Physicians are familiar with prescribing medications for patients. If a physician looked up a drug in the Physician’s Desk Reference and found a “black box” warning required by the Food and Drug Administration (FDA) like this one:

would physicians prescribe that medication?

Physicians should have the same mind-set when filling out return-to-work forms as when about to prescribe a medication with the above black box warning.(4)

Addressing possible solutions to the problem of job loss, Dr. Christian writes, “Health-related work disruption should be viewed as a life emergency. Productive activity should be a part of treatment regimens.” (3)

Perhaps the best model to follow when considering an injured worker’s readiness for return-to-work involves the consideration of Risk, Capacity, and Tolerance.(5)

Risk is a basis for physician-imposed activity restrictions. Most return-to-work forms sent to physicians have a line on which the physician can state restrictions that may pose a risk to the individual or to others (e.g. co-workers, the general motoring public, etc.).  Risk, in this context, means the person should not do something, even though they may actually be capable of doing the activity.  For example, individuals with uncontrolled seizure disorders are not permitted to work as commercial airline pilots or bus drivers based on risk.

Capacity is the basis for physician described activity limitations, and means the individual is not yet physically capable of an activity. Many of the aforementioned forms have a line on which the physician can state limitations based on capacity evaluation. For example, after a wound into the biceps muscle mass of the arm, an individual may not yet have the strength to permit lifting a certain amount of weight; or after a fracture of the shoulder, an individual may not yet have enough shoulder motion for his/her hand to reach the overhead control on a factory press.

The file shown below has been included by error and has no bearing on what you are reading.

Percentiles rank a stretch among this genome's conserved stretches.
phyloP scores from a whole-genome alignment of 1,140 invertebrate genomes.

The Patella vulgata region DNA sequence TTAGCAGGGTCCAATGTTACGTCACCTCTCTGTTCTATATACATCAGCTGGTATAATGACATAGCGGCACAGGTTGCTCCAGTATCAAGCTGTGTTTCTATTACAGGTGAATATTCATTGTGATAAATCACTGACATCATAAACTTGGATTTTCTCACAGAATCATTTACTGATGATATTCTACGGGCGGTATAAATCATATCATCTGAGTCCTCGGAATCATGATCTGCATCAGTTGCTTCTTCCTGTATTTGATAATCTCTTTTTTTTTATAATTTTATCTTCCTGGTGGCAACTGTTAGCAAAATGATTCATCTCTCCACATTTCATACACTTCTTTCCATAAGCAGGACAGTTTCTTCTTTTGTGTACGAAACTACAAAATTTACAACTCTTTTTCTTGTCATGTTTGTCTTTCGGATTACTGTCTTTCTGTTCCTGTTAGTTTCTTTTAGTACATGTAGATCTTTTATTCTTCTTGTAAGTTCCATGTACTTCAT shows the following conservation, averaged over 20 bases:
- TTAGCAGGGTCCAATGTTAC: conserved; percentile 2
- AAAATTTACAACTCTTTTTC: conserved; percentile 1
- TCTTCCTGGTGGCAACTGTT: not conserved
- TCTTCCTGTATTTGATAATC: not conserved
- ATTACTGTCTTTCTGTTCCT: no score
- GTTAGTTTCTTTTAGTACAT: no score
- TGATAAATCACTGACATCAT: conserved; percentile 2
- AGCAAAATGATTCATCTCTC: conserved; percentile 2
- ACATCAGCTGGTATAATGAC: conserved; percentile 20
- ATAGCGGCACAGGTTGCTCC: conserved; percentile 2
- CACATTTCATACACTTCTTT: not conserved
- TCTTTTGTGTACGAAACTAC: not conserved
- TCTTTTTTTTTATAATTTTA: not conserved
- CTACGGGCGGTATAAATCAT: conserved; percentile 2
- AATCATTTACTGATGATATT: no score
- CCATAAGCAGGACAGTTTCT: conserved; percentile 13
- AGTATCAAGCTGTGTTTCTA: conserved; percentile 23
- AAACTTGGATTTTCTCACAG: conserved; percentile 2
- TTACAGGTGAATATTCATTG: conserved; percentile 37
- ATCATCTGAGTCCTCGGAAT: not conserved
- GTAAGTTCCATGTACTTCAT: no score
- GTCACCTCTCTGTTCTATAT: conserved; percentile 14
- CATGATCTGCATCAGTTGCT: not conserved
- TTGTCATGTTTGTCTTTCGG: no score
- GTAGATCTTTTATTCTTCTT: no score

Tolerance is the issue with which doctors, employers, employees, and insurers struggle. It is the ability to put up with the symptoms, such as pain or fatigue, that accompany doing work tasks, that the individual can clearly do, in order to gain the rewards of work (e.g., income, self-esteem, health benefits of work, etc.).  Tolerance is not a scientific concept, and is not scientifically measurable.  Patients consider factors like income and finances, job satisfaction, need for employer provided health insurance benefits, availability of disability or workers’ compensation insurance to maintain income, ability to switch to physically easier careers, etc. when deciding whether the rewards of working are to them worth the “cost” of working.

This model, which effectively brings into consideration the main factors that involve job loss, works well in conjunction with the MDA disability duration tables’ Minimum, Optimum, and Maximum timeframes for physiological recovery, adopted by the State of Texas.

Return-to-work is a potent ally in preventing medical scenarios from becoming unnecessarily complex and causing long-term disability while fostering over-utilization and over-consumption of treatment and medications. It can, and should, be used proactively as part of treatment regimens to ensure injured workers profit from the therapeutic benefits of the workplace.

Dr. Richard Pimentel, a passionate disability rights activist, once stated, “You do not get injured workers well to get them back to work. You get them back to work to get them well.”

1.     Foster, JTodd. “State Touts Workers’ Compensation System as ‘Model’ for the Nation.” WorkComp Central, September 2016. Web. 01 November. 2016.

2.     Waddell GA, Burton AK. Is Work Good for Your Health and Well Being? The Stationery Office, London, 2006

3.     Christian, J. (2016, August). Work Disability Prevention Manifesto [Web log post]. Retrieved from

4.     Talmage JB, Melhorn JM. Hyman, M. AMA Guides to the Evaluation of Work Ability and Return to Work 2nd Edition. AMA Press, Chicago, 2011. P.3-4

5.     Talmage JB, Melhorn JM. A Physician’s Guide to Return to Work. AMA Press, Chicago, 2005

Categories: Evidence-Based Medicine (EBM), State Workers' Compensation Standards, Uncategorized

Tags: , , , , , ,